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Clinical Chemistry and Laboratory Medicine (CCLM)

Published in Association with the European Federation of Clinical Chemistry and Laboratory Medicine (EFLM)

Editor-in-Chief: Plebani, Mario

Ed. by Gillery, Philippe / Lackner, Karl J. / Lippi, Giuseppe / Melichar, Bohuslav / Schlattmann, Peter / Tate, Jillian R. / Tsongalis, Gregory J.

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The White Blood Cell Differential: Three Methods Compared

Rüdiger Siekmeier / Alexa Bierlich / Werner Jaroß

Citation Information: Clinical Chemistry and Laboratory Medicine. Volume 39, Issue 5, Pages 432–445, ISSN (Print) 1434-6621, DOI: 10.1515/CCLM.2001.069, June 2005

Publication History

Published Online:
2005-06-01

Abstract

The analysis of the automated blood cell count is an essential tool in haematological diagnostics. However, in the case of the white blood cell differential the microscopy method, although tedious, often serves as reference. We evaluated the ABX Pentra 120 Retic haematology analyser in comparison to the Coulter STKS haematology system and the microscopy method with respect to accuracy, precision and reliability. We compared 308 samples (239 samples from adults and 69 from children) including patients with oncological diseases. The comparison of the white blood cell differential revealed strong correlations between the results obtained with the ABX Pentra 120 Retic and the microscopy method, the Coulter STKS and the microscopy method and both automated methods (values of paediatric samples in parentheses; neutrophils: rS≥0.933 (rS≥0.951), lymphocytes: rS≥0.907 (rS≥0.945), monocytes: rS≥0.584 (rS≥0.459) and eosinophils: rS≥0.963 (rS≥0.966)). The analytical performance of automatic analysers for the detection of the morphological “left shift” was determined for all samples in comparison to the microscopical white blood cell differential. The sensitivity, specificity and efficiency depended strongly on the chosen threshold levels and were different for both analysers. The sensitivity for flagging a left shift increased with an increasing proportion of neutrophil bands, metamyelocytes, myelocytes and promyelocytes. Our study suggests that the ABX Pentra 120 Retic haematology analyser, as well as the Coulter STKS haematology system are useful tools for routine analysis in haematology.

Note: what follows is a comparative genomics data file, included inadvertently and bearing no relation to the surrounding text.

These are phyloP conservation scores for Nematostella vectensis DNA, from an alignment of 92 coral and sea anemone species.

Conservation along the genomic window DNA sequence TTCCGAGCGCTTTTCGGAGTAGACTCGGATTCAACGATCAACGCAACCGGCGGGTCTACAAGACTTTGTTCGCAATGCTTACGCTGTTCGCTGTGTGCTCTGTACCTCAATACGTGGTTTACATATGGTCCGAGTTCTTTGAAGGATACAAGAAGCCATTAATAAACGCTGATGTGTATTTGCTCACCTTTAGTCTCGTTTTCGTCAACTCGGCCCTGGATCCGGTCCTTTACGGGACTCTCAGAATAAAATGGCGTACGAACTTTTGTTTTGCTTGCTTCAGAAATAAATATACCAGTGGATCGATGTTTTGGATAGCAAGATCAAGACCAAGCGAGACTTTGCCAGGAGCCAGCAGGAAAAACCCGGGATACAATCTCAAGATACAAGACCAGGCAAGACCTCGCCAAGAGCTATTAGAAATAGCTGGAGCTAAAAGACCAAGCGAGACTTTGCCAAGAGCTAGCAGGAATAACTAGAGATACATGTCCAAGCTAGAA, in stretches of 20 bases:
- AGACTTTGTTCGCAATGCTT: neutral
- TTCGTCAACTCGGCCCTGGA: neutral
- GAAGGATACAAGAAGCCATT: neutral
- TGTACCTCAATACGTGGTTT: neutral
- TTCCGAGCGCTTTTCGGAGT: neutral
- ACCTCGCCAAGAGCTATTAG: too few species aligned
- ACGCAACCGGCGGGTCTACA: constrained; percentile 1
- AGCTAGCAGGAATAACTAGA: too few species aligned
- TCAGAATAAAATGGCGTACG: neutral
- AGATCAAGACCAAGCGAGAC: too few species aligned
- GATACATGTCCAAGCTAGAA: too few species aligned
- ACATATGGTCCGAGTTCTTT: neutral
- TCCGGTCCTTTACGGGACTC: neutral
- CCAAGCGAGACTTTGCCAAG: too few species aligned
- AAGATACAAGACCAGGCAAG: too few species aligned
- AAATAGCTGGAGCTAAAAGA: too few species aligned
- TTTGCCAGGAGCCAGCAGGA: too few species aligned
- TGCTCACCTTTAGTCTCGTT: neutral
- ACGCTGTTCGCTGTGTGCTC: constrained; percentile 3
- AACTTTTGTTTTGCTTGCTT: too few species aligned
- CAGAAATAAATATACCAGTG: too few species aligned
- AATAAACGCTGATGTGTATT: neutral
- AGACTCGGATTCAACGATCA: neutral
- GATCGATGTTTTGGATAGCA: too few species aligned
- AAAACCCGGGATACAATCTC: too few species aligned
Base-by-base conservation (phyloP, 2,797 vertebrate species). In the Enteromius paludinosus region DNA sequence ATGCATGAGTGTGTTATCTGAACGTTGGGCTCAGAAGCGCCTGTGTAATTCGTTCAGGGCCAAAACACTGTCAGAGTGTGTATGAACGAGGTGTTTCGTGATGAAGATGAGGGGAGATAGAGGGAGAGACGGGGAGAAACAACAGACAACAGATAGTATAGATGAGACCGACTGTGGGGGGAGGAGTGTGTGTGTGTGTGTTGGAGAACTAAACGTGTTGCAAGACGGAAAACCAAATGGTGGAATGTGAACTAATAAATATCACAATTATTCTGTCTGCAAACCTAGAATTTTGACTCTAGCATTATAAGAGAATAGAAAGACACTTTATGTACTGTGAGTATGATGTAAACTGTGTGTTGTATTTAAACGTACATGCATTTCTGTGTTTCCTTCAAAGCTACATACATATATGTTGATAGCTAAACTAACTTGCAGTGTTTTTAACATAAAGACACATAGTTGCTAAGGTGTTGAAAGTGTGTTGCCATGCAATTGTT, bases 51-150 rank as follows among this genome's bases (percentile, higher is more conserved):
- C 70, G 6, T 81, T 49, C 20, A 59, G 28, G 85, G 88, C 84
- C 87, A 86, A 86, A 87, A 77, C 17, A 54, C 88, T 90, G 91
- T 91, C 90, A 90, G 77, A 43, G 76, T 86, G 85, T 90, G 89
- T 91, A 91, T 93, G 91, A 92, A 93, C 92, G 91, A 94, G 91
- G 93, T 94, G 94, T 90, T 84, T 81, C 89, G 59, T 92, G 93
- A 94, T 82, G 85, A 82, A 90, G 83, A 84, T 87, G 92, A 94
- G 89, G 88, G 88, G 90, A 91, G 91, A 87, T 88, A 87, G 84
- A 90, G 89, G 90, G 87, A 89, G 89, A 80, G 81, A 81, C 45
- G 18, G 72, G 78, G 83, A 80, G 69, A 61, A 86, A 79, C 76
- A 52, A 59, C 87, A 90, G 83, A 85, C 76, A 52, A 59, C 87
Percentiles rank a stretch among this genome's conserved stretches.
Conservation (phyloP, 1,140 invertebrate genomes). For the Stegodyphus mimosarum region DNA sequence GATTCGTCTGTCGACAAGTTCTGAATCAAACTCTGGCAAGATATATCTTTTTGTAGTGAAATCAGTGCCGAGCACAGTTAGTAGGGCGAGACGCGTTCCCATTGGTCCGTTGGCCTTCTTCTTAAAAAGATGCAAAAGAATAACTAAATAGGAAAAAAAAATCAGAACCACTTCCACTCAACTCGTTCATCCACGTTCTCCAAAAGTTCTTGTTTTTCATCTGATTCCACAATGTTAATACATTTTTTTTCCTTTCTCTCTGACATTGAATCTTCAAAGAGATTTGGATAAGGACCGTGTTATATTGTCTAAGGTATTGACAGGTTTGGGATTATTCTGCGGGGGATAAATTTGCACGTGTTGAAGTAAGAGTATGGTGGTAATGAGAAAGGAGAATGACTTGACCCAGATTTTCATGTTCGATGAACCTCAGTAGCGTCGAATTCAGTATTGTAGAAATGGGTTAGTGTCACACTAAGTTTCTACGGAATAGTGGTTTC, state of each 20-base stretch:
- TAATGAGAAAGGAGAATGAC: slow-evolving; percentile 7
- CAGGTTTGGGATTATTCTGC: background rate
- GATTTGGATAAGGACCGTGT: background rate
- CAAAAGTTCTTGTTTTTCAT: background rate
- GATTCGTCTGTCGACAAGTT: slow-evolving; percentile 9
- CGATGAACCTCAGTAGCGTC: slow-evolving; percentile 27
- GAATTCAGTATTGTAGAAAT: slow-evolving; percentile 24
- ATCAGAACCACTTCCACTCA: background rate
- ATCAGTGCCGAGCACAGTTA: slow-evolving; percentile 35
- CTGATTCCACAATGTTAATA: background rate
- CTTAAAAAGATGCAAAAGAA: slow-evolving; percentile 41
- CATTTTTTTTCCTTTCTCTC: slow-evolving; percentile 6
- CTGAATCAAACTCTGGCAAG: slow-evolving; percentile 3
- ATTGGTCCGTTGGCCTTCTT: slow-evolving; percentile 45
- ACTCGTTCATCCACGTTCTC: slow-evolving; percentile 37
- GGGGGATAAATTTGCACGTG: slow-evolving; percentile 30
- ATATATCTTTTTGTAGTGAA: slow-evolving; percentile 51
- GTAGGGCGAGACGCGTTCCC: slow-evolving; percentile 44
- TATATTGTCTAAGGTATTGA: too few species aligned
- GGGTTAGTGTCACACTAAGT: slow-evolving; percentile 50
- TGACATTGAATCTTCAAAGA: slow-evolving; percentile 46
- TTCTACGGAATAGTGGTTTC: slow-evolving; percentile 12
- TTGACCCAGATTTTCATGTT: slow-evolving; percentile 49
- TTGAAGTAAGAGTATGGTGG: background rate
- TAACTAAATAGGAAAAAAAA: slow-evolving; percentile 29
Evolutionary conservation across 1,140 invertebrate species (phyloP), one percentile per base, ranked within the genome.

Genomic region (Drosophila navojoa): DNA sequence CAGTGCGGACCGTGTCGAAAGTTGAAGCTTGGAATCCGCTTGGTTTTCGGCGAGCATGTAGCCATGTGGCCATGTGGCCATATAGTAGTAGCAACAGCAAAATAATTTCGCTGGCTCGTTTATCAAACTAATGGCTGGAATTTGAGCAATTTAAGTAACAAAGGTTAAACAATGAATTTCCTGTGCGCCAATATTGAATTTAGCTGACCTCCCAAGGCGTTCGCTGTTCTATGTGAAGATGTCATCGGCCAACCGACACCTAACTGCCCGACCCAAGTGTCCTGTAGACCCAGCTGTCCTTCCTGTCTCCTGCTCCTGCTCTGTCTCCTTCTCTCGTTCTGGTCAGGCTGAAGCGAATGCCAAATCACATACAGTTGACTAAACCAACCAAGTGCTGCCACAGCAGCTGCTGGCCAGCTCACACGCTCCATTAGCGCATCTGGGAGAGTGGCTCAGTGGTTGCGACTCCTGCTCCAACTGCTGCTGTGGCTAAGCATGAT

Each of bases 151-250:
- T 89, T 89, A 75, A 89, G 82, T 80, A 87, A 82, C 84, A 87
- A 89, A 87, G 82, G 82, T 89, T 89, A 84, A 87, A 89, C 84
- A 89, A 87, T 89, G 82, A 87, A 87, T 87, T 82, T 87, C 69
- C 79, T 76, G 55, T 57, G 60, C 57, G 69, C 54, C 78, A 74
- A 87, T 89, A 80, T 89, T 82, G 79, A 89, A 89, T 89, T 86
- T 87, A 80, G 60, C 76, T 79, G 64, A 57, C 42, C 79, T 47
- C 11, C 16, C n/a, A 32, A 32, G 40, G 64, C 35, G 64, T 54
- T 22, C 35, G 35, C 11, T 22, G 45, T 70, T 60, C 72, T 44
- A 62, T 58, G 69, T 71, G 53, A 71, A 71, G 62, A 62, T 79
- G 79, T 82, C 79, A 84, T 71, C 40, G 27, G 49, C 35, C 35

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[1]
N. Nomura, K. Saito, M. Ikeda, S. Yuasa, M. Pastore, C. Chabert, E. Kono, A. Sakai, H. Tanaka, T. Ikemoto, and T. Takubo
International Journal of Laboratory Hematology, 2014, Page n/a
[2]
Ah Hyun Kim, Wonbae Lee, Myungshin Kim, Yonggoo Kim, and Kyungja Han
Blood Research, 2014, Volume 49, Number 2, Page 120
[3]
Jan Van den Bossche, Katrien Devreese, Ronald Malfait, Martine Van de Vyvere, Annick Wauters, Hugo Neels, and Pieter De Schouwer
Clinical Chemistry and Laboratory Medicine, 2002, Volume 40, Number 1
[4]
K. GUERTI, F. VERTESSEN, L. DANIËLS, and M. VAN DER PLANKEN
International Journal of Laboratory Hematology, 2009, Volume 31, Number 2, Page 132
[5]
Kay L. Lantis, MT(ASCP) SH, R. Jayne Harris, MT(ASCP), Gerald Davis, MPH MT(ASCP), Nancy Renner, MT(ASCP) SH, and William G. Finn, MD
American Journal of Clinical Pathology, 2003, Volume 119, Number 5, Page 656

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